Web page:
Most everyone loves a good movie. Be it a thriller, comedy, romance, or science fiction, film remains an important staple in pop culture if only due to its profound ability to make us feel raw emotion on a purely visceral level.
What’s the secret?
Well, there’s not any one reason that elevates a mediocre film to blockbuster status. Good directing, acting, writing, editing, etc., all contribute to a film’s success. However, I’ve always held the belief that the most important element to any film, TV, or commercial lies in the musical choices selected to accompany the images on screen.
Need an example?
Watch this YouTube video that uses a scene from Steven Spielberg’s Jaws to make this exact point:
The first half of the video plays sans John Williams’ iconic score. The second half is accompanied by the maestro. Which do you prefer?
Here’s another dramatic example taken from Spielberg’s E.T. The Extra-Terrestrial*. The first video, again, plays sans music (the score cuts off around 22 seconds), while the second video features the same scene with Williams’ magical score. (Fast forward to the minute mark in the second video to watch the scene under review.)
*Spielberg’s films often employ a heavy musical arrangement, almost always composed by John Williams, which is why I’m using sequences from his films specifically to make my point.
Let’s venture into the “smaller” realm of television, where budget constraints often limit what a producer/director is able to accomplish on the sound stage. Here’s a clip from Breaking Bad. Actually, it’s the final scene of what many consider the greatest TV show of all time. (In other words, spoilers may ensue.)
The show’s creator, Vince Gilligan, opted to use an upbeat rock song to wrap up the tragic tale of Walter White/Heisenberg. It’s a bittersweet moment summed up perfectly through the song’s lyrics, which, if you listen carefully, go a long way in summarizing the series in its entirety.
Interestingly, Gilligan, actually had to fight to keep the song in place as his music supervisor, Thomas Golubic, felt the music didn’t fit the scene, as explained to RollingStone in 2013:
“But in came the dailies, with that wonderful crane shot moving over Walter White, and once we played the song, [we thought], ‘Oh, I get it now,'” Golubić continues. “This is a love-affair story of Walt and his love of science, and this was his greatest product – his greatest triumph as a chemist. It wasn’t about Walter White as a criminal or a murderer or an awful person. It was him ending on his own terms. It felt creatively right.”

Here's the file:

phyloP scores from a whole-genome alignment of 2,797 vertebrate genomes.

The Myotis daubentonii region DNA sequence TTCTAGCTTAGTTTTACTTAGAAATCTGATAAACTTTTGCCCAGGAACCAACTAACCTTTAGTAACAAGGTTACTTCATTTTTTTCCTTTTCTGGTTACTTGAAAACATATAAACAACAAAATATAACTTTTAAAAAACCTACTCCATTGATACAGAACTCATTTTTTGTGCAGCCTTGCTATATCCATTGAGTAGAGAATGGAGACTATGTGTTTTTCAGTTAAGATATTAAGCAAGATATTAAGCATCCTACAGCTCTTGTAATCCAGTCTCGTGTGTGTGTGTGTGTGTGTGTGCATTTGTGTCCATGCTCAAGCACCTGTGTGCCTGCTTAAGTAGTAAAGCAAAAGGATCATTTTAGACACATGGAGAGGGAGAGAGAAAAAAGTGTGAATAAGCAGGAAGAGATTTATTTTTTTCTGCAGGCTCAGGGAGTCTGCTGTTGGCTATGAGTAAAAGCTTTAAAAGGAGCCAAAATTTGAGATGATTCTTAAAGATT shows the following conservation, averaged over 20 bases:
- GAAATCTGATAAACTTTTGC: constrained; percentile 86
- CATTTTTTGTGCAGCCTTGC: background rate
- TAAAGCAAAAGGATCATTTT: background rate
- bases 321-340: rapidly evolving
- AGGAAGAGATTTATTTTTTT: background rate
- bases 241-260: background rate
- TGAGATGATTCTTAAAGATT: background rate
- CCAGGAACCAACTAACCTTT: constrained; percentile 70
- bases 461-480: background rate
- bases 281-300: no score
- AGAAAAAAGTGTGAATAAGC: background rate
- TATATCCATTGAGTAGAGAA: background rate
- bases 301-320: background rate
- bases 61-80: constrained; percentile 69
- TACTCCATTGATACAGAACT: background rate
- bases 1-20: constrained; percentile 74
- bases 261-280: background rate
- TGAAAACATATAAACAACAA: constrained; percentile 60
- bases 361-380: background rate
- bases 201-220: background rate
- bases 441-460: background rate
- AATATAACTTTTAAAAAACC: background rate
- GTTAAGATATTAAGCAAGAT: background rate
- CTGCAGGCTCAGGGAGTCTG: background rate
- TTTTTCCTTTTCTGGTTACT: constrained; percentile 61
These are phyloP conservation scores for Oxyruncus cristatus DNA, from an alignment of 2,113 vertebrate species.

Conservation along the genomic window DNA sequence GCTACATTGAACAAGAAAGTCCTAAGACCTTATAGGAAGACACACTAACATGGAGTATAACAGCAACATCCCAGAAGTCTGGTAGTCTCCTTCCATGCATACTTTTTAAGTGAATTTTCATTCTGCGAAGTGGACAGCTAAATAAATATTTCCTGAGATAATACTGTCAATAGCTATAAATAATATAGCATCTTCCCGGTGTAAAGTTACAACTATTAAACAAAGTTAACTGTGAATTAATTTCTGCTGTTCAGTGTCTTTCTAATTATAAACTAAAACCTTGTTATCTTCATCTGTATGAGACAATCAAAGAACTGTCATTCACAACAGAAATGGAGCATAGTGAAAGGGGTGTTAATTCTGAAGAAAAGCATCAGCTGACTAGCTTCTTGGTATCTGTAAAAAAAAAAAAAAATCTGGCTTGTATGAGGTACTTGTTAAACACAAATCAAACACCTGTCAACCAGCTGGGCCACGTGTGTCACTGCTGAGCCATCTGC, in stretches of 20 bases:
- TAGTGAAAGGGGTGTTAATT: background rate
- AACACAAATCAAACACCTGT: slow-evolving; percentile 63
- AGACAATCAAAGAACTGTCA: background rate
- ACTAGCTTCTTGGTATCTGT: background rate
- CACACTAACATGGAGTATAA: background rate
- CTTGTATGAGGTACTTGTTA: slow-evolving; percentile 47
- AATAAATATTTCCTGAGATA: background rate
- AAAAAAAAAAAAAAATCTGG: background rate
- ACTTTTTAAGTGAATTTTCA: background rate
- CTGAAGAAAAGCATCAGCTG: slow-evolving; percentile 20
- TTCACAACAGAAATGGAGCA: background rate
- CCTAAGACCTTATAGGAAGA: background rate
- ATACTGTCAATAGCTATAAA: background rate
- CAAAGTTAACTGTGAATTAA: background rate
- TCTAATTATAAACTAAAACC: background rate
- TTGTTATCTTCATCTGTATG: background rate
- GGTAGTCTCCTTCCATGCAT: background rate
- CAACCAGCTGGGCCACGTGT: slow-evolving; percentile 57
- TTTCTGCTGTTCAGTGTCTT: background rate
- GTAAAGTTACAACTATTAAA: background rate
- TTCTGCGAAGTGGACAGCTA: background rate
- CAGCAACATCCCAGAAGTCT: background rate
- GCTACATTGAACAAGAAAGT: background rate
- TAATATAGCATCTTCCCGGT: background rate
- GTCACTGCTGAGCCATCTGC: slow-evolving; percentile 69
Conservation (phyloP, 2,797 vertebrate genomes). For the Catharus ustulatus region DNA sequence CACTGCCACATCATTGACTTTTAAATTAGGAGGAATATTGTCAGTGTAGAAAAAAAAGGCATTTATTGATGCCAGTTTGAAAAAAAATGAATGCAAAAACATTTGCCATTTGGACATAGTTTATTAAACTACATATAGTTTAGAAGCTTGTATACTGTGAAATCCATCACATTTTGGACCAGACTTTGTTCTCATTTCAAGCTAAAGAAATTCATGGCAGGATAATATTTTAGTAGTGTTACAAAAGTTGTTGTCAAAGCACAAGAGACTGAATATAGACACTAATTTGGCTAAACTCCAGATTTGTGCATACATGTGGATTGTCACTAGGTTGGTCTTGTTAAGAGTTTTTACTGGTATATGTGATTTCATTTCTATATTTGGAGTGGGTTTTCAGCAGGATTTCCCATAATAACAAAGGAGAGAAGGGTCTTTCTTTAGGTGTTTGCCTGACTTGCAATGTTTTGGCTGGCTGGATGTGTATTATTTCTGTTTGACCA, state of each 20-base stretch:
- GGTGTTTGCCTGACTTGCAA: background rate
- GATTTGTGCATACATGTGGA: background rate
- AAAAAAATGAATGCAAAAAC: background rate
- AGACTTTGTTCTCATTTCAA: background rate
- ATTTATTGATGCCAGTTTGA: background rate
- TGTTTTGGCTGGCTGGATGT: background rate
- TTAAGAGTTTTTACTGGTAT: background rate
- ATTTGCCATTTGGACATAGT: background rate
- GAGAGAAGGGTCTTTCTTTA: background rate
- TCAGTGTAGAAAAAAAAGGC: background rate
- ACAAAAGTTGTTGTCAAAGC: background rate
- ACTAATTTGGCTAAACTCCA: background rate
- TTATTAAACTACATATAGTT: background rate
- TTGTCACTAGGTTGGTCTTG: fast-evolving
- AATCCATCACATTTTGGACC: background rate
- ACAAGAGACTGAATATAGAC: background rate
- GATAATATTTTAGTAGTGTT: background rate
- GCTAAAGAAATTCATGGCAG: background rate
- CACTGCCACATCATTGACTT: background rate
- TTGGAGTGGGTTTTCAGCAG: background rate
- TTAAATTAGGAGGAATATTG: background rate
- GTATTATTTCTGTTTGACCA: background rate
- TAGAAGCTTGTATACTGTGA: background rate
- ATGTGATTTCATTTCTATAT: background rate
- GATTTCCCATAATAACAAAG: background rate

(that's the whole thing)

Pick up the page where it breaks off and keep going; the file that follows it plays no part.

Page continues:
The music renders the final scene of Breaking Bad both sad, and heroic, as the man we had come to both love and fear arrived at his final denouement amongst his greatest accomplishment — a methamphetamine factory.
As you can see — or hear — music goes a long way in helping a TV show or motion picture transcend its purpose as a bit of entertainment into a surreal artistic experience.
The same goes for commercials, which have a limited amount of time to capture our attention.
Check out this ad, which runs a lengthy three minutes in length, but utilizes a simple theme — helping people — to sell, above all things, insurance. Note the music, as it turns playful, dramatic, sad, happy …
Now, imagine this ad without music. Would it feel the same? Would it feel too long? Would the emotional impact still resonate? The message would undoubtedly remain powerful, but would we feel the sentiment? Even if you don’t remember the music, it still reverberates on a subconscious level.
That being said, sometimes a lack of music can be just as pivotal to a story’s success. Remember the T-Rex scene in Jurassic Park, another Spielberg/Williams collaboration? Think back and try to remember the music that was played during this very intense encounter between man and beast.
You can’t, can you?
That’s because there was no music. Yet, that sequence is one of the more thrilling and intense moments ever captured on film, and it’s driven almost entirely by sound FX — beginning with the rain thumping on the roof of the cars enclosing the film’s main protagonists, the forceful boom accompanying Rexy’s footsteps, the occasional burst of thunder; all of which build to a terrifying attack in which cars are flipped, lawyers are chomped, and dinosaurs run amok. Is it far-fetched to say a musical score during this sequence would’ve lessened its impact?
During last year’s American Film Institute tribute to John Williams, the maestro, in a rare behind the scenes interview, posited that one of the most important aspects of his job was sitting down with the director to decide which scenes didn’t need music.
Sometimes silence is more powerful than a grandiose soundtrack.
Let’s turn now and look at how music affects audiences.